depending on if you are the person wearing 'mosquito net over the face' on that special and magical day of a lifetime, will probably mean some (strong) feelings about how you will sign your cheques "from this day forward"- and they will more than likely differ from your new mr wonderful's.
"hairy feminist with a sterling silver axe to grind over anyone who dares hold the door open for her" issues aside, the name changing (at least from my sample of double degreed 30 year olds with their own mortgages) is more closely linked to issues of identity- or loss, thereof. granted we are not 17, living in tiny villages in the 1800's (or parts of pennsylvania and utah in 2007) where the entire life goal is to get married, bake cakes, darn a few dozen children, make jam, and quilt a seasonal vegetable patch for canning during the hard winter freeze. instead we get an education, join the workforce, wear heels (ok, not me), wax (yeah, still not me), and practice yoga (over my dead and limp supine body), while balancing a non fat venti-o-latta in one hand and a hot pink razor phone in the other french manicured mitt. although that sounds more like an identity nightmare.
and get married. yes, there is just something about that darn "happily ever after" amphetamine of a mosquito net that draws our tremoring hands to the martha stewart wedding magazine racks at kroger.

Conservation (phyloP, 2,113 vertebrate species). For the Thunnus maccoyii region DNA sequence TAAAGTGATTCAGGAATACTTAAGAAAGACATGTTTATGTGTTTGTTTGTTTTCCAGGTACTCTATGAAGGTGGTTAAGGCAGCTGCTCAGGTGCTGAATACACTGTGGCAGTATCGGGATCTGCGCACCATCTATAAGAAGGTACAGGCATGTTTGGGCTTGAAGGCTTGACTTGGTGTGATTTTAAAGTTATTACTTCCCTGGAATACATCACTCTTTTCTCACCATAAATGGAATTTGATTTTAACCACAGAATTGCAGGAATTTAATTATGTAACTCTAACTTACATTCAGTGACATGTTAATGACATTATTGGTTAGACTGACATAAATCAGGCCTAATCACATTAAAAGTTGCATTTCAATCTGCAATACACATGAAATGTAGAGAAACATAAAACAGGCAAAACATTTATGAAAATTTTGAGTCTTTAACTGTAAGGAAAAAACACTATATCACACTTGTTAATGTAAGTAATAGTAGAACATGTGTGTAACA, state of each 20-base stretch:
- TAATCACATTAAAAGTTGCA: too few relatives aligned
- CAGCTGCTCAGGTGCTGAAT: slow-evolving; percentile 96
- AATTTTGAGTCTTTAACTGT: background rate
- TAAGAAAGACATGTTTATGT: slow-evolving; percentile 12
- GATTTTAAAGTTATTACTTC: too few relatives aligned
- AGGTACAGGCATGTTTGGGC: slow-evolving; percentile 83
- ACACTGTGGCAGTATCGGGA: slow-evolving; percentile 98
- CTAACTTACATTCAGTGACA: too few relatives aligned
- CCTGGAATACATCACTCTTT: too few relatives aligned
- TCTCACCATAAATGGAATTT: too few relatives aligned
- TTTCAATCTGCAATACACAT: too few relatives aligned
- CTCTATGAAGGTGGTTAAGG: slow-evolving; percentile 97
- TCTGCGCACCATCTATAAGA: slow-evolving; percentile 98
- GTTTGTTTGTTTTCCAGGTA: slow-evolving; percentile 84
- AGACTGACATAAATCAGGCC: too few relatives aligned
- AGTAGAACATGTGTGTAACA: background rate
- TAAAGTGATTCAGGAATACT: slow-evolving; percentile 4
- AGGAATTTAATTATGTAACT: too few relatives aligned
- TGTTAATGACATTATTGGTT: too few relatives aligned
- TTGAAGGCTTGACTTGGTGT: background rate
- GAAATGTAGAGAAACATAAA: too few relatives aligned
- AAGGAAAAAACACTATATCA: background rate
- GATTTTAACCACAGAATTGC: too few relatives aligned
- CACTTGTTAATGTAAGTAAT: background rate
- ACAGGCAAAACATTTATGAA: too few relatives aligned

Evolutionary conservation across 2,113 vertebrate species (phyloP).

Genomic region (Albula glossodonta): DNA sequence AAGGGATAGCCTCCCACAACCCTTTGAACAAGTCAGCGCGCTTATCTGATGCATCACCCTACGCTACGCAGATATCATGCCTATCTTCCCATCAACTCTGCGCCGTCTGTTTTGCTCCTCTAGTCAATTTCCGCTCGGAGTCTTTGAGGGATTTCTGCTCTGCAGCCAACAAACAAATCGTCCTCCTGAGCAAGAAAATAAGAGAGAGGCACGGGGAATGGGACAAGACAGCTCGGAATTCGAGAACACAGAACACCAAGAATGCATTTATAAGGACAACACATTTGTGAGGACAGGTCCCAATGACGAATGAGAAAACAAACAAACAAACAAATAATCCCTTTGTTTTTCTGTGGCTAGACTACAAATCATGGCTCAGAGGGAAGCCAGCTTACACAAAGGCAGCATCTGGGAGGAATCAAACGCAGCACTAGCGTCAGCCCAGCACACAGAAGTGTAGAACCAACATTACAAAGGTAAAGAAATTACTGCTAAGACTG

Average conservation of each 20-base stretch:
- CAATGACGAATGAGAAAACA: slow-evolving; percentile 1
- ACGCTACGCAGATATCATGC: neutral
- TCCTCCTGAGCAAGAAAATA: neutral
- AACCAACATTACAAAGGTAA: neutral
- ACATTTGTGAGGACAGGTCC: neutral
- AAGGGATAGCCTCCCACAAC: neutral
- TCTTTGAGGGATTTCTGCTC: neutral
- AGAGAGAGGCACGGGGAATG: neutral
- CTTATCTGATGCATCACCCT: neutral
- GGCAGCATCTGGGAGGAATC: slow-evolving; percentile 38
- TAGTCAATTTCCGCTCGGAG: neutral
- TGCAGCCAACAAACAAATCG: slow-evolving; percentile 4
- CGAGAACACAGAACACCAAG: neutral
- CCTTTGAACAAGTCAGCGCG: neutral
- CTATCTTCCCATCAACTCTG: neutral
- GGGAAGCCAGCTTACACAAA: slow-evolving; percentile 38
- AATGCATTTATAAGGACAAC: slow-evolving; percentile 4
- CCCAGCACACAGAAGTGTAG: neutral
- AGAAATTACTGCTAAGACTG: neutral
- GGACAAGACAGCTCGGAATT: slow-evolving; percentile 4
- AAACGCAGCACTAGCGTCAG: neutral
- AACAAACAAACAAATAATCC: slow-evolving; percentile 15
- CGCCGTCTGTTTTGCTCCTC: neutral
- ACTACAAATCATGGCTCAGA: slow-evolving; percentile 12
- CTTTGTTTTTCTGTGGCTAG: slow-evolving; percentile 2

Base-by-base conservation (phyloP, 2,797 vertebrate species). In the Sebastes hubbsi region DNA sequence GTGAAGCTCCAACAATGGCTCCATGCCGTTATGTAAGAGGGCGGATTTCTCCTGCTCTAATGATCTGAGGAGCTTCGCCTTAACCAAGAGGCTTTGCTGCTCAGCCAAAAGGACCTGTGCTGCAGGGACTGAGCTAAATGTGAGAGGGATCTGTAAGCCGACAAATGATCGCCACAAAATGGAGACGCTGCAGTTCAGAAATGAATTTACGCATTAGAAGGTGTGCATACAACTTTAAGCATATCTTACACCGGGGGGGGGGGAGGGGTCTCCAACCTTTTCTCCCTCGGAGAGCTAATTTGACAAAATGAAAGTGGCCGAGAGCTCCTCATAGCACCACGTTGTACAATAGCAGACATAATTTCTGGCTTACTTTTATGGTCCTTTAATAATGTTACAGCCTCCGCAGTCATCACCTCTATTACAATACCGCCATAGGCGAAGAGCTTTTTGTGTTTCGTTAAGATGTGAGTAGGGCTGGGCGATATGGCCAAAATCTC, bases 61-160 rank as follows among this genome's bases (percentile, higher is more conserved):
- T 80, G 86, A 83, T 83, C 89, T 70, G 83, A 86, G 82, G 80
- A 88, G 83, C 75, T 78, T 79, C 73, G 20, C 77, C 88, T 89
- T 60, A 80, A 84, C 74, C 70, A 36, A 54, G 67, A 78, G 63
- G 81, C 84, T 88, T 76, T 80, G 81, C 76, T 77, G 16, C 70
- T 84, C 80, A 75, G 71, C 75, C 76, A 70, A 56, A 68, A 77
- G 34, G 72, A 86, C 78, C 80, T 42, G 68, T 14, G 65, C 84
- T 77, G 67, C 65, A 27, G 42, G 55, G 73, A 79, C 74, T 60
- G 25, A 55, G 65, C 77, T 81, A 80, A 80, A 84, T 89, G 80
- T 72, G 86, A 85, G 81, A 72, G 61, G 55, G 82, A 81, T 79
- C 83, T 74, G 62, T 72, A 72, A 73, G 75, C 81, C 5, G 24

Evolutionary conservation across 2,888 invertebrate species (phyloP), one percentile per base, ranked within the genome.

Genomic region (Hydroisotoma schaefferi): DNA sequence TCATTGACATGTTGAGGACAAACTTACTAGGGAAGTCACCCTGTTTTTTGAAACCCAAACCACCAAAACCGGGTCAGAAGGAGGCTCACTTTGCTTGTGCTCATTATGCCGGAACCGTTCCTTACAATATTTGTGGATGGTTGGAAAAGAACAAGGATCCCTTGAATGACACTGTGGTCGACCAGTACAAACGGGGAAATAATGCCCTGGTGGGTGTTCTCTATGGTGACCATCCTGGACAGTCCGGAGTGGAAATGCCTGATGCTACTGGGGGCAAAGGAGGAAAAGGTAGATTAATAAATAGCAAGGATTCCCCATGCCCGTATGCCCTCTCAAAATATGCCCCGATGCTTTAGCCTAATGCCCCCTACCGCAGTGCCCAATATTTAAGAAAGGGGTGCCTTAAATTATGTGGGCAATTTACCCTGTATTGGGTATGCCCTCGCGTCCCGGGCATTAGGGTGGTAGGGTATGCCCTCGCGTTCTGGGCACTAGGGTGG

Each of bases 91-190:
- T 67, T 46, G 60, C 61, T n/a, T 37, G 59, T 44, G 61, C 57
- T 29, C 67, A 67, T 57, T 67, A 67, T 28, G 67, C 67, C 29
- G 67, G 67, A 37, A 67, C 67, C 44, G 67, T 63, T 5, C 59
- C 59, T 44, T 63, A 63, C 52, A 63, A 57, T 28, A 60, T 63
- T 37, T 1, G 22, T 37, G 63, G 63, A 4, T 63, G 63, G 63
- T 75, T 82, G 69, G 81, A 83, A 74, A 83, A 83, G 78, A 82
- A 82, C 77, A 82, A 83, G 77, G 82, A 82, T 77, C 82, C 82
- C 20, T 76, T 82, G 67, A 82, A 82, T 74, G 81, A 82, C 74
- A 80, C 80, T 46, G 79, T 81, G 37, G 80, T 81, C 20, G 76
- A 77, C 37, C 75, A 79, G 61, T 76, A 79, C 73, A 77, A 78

"mrs" now has the dual role of separating and joining. a name is a statement about who you are (were) and where you are (were) from. "q" names with a lot of apostrophes connotate a different demographic to being named after a piece of fruit, or a saint. but these are chosen. the last name is given; it provides a 'once upon a time'.
so the adolescent cry of losing identity is a legitimate one. my last name denotes my heritage; where i'm from--which is particularly relevant because i'm still not really sure how to answer that question (except: "not australia"). it's a great conversation starter for the socially nascent. finally, several helpings of humiliation have been dished out to me over the years because of both my surname (thanks dad) and my first name (thanks mum) in case i married someone with a "boring" (one syllable and no w/x/y/z's) last name. i had to learn to spell it. i have endured it. now it is MY war wound. like the faded scar on my left knee, it has become part of me; who i am. or was at that time. no longer is there the same concrete identification with the family of origin (short genes, flat feet, myopia); my parent's daughter.
it is hard to get used to change; to try on a new way of being. of course i am undoubtedly practiced in the fine art of "adjusting to".